Custom kernel for NAT and PF ?

Damien Fleuriot ml at
Fri May 13 08:17:45 UTC 2016

On 13 May 2016 at 06:34, Shane Ambler <FreeBSD at> wrote:

> On 12/05/2016 19:49, Damien Fleuriot wrote:
>> On 12 May 2016 at 09:13, krad <kraduk at> wrote:
>> Agreed
>>> On 12 May 2016 at 01:30, Michael B. Eichorn <ike at>
>>> wrote:
>>> On Wed, 2016-05-11 at 15:03 -0500, Chris Hale wrote:
>>>>> I'm having to rebuild an old freebsd/pf firewall that uses ALTQ and
>>>>> some
>>>>> NAT directives.  Would I need a custom kernel for NAT if I took out
>>>>> all of
>>>>> the ALTQ references?
>>>> The generic kernel is all you need for NAT with pf.
>> While GENERIC works, one can definitely argue in favour of a custom
>> kernel,
>> what does one even need audio for on a server anyways ;)
>> At the very least, you get shorter compilation times for your upgrade
>> sessions so, that's that...
>> Chris, if you can be bothered, do go for a custom, lightweight kernel.
>> Typical use scenarios have you remove support for audio, wifi, bluetooth,
>> usb printers, isa cards...
> Well 15 years ago that was pretty normal, if you only had 8MB RAM then
> you trimmed your kernel as much as you could to save some RAM.
> These days using the generic kernel isn't an issue. We have enough RAM
> that a few MB saved in the kernel is not noticed.
> Now you only need to compile a custom kernel if you want to use newer
> features. dtrace was an option previously but now is available in
> generic, ipsec is a current feature you need a custom kernel for, which
> is planned to be available in generic for 11.0
> If you have a look through a recent /boot/kernel you will find that the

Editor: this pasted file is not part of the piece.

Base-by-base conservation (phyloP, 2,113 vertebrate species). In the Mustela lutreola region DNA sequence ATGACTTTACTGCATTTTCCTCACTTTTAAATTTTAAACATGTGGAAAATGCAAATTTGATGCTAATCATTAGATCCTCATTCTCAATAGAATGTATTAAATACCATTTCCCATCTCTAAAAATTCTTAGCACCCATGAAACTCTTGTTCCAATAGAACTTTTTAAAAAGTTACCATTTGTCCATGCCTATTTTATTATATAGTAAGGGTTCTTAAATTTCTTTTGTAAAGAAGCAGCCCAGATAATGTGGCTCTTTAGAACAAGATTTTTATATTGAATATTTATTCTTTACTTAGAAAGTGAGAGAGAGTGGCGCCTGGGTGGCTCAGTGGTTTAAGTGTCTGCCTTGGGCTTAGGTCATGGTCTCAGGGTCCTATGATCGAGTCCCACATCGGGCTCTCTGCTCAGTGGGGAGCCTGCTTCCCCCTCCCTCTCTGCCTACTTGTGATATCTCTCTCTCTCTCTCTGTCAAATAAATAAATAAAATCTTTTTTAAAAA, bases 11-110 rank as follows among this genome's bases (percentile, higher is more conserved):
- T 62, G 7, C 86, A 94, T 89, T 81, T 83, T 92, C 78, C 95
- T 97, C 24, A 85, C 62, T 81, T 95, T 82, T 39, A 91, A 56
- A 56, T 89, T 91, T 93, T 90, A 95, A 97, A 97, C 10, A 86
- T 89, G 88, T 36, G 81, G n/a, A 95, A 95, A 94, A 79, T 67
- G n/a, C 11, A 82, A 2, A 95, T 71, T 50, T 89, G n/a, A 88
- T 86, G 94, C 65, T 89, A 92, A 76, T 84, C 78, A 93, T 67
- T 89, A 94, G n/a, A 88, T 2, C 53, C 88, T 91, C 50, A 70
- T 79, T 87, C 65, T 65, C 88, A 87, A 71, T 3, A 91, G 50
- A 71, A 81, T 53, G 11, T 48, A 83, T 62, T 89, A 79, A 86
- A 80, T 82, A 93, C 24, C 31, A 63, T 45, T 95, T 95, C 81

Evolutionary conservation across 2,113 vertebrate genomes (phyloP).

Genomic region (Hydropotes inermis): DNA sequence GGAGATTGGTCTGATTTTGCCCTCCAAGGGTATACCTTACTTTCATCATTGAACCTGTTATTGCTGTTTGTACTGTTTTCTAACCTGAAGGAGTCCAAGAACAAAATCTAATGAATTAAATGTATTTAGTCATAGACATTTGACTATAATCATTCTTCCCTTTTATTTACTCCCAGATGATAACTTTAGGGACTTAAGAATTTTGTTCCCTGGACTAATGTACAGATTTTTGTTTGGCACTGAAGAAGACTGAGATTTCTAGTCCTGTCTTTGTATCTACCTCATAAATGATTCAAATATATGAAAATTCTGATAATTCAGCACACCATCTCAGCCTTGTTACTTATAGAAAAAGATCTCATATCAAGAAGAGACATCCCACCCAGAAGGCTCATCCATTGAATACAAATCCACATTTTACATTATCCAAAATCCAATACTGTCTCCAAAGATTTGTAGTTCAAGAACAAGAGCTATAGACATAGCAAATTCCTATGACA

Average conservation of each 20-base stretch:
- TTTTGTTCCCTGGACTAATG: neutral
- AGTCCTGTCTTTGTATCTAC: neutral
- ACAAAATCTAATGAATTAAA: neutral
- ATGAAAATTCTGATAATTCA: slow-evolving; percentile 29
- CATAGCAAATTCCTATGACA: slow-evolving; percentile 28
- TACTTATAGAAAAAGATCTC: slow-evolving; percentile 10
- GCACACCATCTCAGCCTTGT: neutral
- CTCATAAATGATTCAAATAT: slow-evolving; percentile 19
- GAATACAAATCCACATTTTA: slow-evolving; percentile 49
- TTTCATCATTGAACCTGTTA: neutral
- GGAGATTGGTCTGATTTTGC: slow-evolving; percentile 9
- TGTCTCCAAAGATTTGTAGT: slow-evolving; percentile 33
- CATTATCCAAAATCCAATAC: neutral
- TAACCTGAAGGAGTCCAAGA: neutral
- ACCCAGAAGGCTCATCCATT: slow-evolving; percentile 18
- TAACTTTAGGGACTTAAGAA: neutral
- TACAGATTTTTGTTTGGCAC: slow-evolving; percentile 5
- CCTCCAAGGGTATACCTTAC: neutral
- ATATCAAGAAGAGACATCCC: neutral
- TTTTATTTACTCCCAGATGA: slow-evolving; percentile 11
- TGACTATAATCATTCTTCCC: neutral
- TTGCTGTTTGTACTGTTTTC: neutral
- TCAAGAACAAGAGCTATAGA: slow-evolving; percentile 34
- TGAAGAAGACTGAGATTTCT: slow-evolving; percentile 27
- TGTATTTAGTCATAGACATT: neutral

> kernels nowadays are only about 20MB with another ~450MB in loadable
> modules that don't do anything unless they are loaded for the hardware
> or features you want.
> Don't want sound? - don't add snd_hda_load="YES" to your loader.conf.
> You may argue that disabling things can speed up the kernel, I don't
> believe a non-loaded module adds any execution time. And how often are
> your cpu's at 100% capacity that the small saving you can get in the
> kernel makes a noticeable difference to performance?
> So yes you can save some compile time and a few MB of disk space. Your
> saving what, maybe 10-20 mins? Not like you just sit there doing nothing
> until the compile finishes.
You make cogent arguments Shane, however I am of a different mind.

See, trimming your kernel has many advantages, small ones certainly but
they do add up :
- smaller compile times
- smaller memory footprint
- less chance of being affected by bugs
- reduced attack surface

In the context of a firewall, I'd rather go for the (much) reduced attack

Less drivers and options built-in means less attack venues for remote

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